- 83% maintaining strong cybersecurity for a hybrid workforce of remote and in-office workers.
- 73% managing return-to-office health and safety protocols, software, apps, and data.
- 68% deciding what technologies are necessary for their company in the post-pandemic future
- 73% recruiting technologists and filling open tech positions
The term “skills gap” refers to the bridge between the skills that companies need from their employees, and those that are available from workers. In the digital-first or digital-native era, this gap is fuelled by a combination of factors including advances in automation, AI and other technologies, along with current and would-be employees’ lacking the skills needed to interact with these new tech innovations.
These advancements have changed day-to-day operations, and upskilling programs at many organisations have yet to catch up. The result is a widening skills gap that can take a toll on company performance as well as employee confidence and productivity.
So, the skills gap of the future is two-pronged; organisations seek IT staff to fill the need for both interpersonal/soft skills and technical/hard skills. According to CompTIA, 79% of organisations are pursuing initiatives to address these gaps amid a tightening market for IT labour.
Suresh Sambandam, CEO of Kissflow, likens the technology to electricity. “It is running as a bloodstream across the organisation, which means in every nook and corner of the organisation, we need people with technical knowledge,” he opined.
The result, for him, is an explosion of requirements and people who are digitally native, digitally talented ability to put things together, not the demand for them is extremely high. And with that, the skill gap is being perceived in the market.
Sambanham does not believe that the current evolution of low-code and no-code platforms does not directly alleviate the skills shortage. There remains in computing a gap between humans and machines when it comes to developing programs.
He called it the semantic gap – the difference between how humans think and machines work. It is this difference that makes it impossible to replace human programmers with machines.
“Software developers bridge that gap. They go to the business user and ask them: what do you need a software, give me a specification, give me your requirements. Then they translate, they understand that human need from the business and then translate that into the way machine understands,” he explained.
Narrowing the gap
He went on to say that the low-code and no-code paradigm takes a hybrid approach. He also acknowledged that current technology may allow machines to write up to 80% of the code. Humans are still needed to fill in the gaps.
Sambandam says low-code, no-code provides an abstraction so that people who have the domain knowledge, which is essentially the people who work in the business, get trained to use the low-code, no-code paradigm so that they can start building software themselves without having to be a professional programmer.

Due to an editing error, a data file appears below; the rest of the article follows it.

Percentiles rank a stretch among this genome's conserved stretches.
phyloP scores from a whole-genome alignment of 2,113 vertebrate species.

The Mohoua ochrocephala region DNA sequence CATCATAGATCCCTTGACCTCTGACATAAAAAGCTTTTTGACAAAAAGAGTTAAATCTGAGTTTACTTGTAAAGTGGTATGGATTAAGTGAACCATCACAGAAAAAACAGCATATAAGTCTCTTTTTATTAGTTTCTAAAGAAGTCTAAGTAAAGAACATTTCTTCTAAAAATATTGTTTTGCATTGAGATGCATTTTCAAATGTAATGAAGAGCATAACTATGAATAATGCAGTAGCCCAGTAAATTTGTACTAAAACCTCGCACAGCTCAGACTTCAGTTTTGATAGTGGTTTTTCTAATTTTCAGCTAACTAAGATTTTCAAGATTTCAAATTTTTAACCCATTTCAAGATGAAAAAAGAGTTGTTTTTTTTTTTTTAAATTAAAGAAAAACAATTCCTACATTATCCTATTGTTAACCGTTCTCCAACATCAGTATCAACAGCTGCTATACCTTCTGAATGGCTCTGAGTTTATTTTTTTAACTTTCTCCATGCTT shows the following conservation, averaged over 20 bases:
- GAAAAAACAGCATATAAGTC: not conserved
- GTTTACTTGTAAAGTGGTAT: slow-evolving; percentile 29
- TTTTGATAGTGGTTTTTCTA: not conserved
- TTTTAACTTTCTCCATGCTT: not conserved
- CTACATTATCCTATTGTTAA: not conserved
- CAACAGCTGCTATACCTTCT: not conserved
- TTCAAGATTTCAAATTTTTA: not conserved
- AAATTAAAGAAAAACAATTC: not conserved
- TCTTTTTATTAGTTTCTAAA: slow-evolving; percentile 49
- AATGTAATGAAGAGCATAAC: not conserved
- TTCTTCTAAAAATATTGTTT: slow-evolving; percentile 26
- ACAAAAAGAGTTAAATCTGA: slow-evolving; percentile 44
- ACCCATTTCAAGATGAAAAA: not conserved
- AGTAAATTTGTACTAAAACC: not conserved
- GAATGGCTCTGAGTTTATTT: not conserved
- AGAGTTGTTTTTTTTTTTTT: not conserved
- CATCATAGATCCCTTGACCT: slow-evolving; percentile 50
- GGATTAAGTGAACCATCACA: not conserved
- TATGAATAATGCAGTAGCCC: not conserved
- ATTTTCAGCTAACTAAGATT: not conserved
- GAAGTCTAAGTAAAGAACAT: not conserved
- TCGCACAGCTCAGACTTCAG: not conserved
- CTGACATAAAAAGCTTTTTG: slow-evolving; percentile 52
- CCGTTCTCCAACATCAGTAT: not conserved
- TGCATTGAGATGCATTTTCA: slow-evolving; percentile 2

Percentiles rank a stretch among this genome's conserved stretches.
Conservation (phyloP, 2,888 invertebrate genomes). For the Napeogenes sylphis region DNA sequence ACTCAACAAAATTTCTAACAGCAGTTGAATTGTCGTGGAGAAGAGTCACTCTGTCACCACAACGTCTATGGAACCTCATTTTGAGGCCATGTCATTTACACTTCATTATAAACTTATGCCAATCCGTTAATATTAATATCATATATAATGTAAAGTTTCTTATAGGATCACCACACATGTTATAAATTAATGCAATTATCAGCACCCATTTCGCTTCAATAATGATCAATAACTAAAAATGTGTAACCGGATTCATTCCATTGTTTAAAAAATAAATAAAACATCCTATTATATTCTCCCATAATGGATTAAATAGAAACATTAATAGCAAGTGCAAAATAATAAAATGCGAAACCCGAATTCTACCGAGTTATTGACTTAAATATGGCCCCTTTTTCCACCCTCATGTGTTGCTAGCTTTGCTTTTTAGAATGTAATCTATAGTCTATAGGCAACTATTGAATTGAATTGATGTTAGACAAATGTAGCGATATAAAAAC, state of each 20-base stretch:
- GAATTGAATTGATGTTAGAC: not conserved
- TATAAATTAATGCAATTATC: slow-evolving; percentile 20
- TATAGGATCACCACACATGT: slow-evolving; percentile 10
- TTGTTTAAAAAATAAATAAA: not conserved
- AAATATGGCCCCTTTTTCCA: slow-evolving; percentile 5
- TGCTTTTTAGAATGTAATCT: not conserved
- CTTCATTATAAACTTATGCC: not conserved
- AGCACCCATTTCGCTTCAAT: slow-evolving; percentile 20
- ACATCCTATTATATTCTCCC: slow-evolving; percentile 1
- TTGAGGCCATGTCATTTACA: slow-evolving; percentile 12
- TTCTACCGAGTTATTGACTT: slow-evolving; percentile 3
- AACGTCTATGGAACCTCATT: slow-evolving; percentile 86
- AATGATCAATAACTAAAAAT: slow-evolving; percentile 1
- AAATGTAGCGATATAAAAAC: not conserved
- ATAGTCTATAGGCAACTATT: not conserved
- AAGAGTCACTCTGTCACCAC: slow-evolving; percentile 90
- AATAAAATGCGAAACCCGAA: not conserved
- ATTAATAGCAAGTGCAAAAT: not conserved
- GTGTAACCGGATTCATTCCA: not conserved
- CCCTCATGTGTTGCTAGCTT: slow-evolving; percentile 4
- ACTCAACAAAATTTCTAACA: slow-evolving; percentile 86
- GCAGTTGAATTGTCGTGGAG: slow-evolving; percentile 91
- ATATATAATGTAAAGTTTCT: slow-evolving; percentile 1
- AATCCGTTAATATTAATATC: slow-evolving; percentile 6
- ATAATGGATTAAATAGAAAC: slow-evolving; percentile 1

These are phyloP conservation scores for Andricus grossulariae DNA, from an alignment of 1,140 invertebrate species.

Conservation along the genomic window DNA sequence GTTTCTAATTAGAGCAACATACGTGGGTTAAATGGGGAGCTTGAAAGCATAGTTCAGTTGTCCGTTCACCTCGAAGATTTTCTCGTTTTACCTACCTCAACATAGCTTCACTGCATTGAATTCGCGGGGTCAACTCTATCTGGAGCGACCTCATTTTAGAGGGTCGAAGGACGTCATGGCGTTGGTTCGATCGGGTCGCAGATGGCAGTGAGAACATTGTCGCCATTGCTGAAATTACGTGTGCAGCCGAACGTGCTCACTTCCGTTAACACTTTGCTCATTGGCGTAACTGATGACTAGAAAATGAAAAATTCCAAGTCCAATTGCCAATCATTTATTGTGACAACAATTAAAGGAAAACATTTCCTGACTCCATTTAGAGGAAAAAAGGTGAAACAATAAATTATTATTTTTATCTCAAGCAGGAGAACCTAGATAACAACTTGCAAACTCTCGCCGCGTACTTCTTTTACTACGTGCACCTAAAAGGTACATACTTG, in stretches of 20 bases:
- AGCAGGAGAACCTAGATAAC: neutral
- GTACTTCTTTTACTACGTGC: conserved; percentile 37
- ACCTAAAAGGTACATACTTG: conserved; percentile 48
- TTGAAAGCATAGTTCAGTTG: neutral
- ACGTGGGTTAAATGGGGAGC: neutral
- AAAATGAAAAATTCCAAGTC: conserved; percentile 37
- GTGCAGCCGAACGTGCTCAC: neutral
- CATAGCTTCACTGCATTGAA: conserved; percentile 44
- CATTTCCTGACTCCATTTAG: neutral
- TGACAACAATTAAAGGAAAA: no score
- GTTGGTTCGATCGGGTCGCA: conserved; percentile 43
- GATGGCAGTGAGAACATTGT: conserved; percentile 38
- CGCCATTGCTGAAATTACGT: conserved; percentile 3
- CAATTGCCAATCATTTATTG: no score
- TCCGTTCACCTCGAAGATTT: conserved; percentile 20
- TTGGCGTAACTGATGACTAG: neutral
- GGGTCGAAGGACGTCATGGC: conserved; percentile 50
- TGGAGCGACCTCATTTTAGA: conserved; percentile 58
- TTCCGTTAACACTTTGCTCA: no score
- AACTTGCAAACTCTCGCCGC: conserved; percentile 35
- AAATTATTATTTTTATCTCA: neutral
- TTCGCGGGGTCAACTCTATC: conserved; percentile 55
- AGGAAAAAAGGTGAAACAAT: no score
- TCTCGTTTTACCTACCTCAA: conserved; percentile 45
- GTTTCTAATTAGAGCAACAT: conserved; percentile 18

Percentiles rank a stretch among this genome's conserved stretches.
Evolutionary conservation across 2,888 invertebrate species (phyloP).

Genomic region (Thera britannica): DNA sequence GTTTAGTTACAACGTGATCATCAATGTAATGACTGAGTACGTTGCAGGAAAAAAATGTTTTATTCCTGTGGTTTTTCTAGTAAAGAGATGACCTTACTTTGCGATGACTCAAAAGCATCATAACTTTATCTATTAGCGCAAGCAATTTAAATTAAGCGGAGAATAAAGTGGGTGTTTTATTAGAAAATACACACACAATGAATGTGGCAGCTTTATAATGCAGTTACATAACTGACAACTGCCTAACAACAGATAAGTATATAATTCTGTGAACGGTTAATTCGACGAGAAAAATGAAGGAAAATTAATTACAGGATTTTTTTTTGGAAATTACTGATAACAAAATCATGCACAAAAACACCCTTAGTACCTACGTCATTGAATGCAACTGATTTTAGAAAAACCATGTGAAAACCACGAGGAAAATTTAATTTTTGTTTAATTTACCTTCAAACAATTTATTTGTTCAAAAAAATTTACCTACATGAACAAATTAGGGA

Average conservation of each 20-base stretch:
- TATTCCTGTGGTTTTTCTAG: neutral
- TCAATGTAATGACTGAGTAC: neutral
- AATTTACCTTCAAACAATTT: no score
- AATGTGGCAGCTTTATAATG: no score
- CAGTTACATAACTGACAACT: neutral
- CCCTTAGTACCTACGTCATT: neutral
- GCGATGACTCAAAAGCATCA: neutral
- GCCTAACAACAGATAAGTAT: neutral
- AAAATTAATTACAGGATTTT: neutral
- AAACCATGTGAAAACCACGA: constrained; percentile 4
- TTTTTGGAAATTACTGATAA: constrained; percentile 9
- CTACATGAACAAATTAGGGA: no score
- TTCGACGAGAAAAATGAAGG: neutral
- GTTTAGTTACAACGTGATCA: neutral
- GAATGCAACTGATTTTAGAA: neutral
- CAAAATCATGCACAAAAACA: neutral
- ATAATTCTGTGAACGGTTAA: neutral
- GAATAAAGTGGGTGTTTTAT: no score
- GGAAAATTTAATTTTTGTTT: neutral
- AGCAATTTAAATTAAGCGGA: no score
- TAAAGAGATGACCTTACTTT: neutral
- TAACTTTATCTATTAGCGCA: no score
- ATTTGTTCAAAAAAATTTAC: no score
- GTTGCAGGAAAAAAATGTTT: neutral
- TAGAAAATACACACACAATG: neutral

“That's the new paradigm that we are talking about,” he called.
Humans will not lose their jobs
He posited that if there are 20 million IT jobs globally, there is a billion business users. “Low-code, no-code is trying to empower one billion people to automate new processes in which there is no skill set, there is no talent available to automate that so that is where they are coming in,” he continued.
He goes on to say that as more and more no-code developers start building applications, they will require some help because they will only do 80% of it. “Now they need the remaining 20%, or 30%, depending upon the use case to be completed by a professional developer, which means they need more support,” he explained.
What to look for in no-code, low-code platforms
Sambandam is quick to point out that there is no competition between low-code and no-code – it is not a competition. He suggested the need for both.
“It's a unified platform, which seamlessly allows business users who have the domain knowledge, and its users who have the technical knowledge to collaborate in a single unified platform, so that they can, as an enterprise, handle the explosion of the digital requirement that is coming to your company. You need a platform, which does both rather than one versus the other,” he concluded.
Click on the PodChat player to listen to Sambandam elaborate on how low-code, no-code may alleviate the IT skills shortages impacting today – at least in the short-term.
- Do we really have a skills gap today?
- The idea of applications without programming has been an evolution as far back as 1954 with the programming language called autocode. The next one was Apple’s HyperCard in 1987, and today’s low-code, no-code platforms. Describe for us what LC-NC platforms offer today?
- Do you see LC-NC as addressing the current skills shortage?
- For old programmers, will LCNC spell the end of their cushy jobs?
- By the way, how would you differentiate between low-code and no-code platforms?
- For decades there is a divide that exists between IT and the rest of the organisation. Do you see LCNC as bridging that divide?
- We are into 2022, what is your advice to (a) IT leaders and (b) business leaders around strategies to alleviate the IT skills shortage?
- What does Kissflow do?